The TransCutaneous Magnetic Stimulator device (ZyGood LLC, Dayton, Maryland) was developed in collaboration with the University of Maryland James Clark School of Engineering. The magnetic pulse therapy, which involves placing each foot atop a shoebox-sized device designed to treat a single foot at a time, is a noninvasive, fast (~5 minutes for each foot), relatively inexpensive intervention associated with mild, if any, side effects. The TCMS integrated magnetic pulser (IMP) device uses a magnetic coil to produce a 1.0 - 1.2T force similar in strength to the magnet of a basic modern MRI system. A series of magnetic pulses fired in rapid succession creates a small electrical current that disrupts the nerve pain. According to the patent issued for the TCMS device,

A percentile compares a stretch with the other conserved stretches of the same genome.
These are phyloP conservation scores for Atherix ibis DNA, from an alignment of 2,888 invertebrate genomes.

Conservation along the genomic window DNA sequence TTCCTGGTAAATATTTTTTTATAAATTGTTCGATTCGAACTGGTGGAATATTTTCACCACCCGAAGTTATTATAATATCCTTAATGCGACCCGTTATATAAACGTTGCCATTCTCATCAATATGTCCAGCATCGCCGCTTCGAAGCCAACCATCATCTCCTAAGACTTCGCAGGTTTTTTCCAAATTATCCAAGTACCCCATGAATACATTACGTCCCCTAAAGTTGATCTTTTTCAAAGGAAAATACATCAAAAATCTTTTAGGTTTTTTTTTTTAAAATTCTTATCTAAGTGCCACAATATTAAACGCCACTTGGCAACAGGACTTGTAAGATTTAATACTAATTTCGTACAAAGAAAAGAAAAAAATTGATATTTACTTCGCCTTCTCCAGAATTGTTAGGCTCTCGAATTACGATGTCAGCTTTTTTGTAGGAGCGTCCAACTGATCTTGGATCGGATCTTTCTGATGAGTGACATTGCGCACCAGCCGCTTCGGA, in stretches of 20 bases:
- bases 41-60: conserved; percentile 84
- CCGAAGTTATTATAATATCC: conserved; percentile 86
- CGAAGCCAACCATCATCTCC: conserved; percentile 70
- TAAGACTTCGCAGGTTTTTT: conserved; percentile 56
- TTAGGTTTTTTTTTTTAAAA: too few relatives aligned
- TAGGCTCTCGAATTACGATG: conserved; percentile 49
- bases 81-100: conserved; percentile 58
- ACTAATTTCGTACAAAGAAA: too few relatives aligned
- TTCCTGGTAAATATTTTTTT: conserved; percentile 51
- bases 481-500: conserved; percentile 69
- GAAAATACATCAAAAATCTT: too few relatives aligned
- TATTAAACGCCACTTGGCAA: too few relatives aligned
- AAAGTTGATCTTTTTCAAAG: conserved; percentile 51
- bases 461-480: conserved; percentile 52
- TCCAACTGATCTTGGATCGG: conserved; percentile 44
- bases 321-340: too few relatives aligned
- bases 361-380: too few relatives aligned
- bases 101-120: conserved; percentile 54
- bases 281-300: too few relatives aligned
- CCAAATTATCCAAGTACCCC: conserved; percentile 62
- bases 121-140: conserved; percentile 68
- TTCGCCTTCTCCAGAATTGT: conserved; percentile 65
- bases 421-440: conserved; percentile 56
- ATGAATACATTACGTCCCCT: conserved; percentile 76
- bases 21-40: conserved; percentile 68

The IMP system consists of a single magnetic coil that is situated within the same enclosure that includes an electrical pulse generator. The electrical pulse generator creates the intense electrical pulses that the magnetic coil converts into intense magnetic pulses. Within the human body, these magnetic pulses convert back to electrical pulses that cause the pain neurons to be unable to send the correct message to the brain which is the message that the brain recognizes as being pain.2

Because this therapeutic mechanism is not specific to diabetic neuropathy but works for any foot pain, the TCMS device also could be used to treat chemotherapy-induced peripheral neuropathy and even plantalgia. The device is built on the same technology platform as an FDA-approved transcranial magnetic stimulator (TMS) device for the treatment of migraine headaches, which has been in use for decades and with which no adverse effects have been reported.3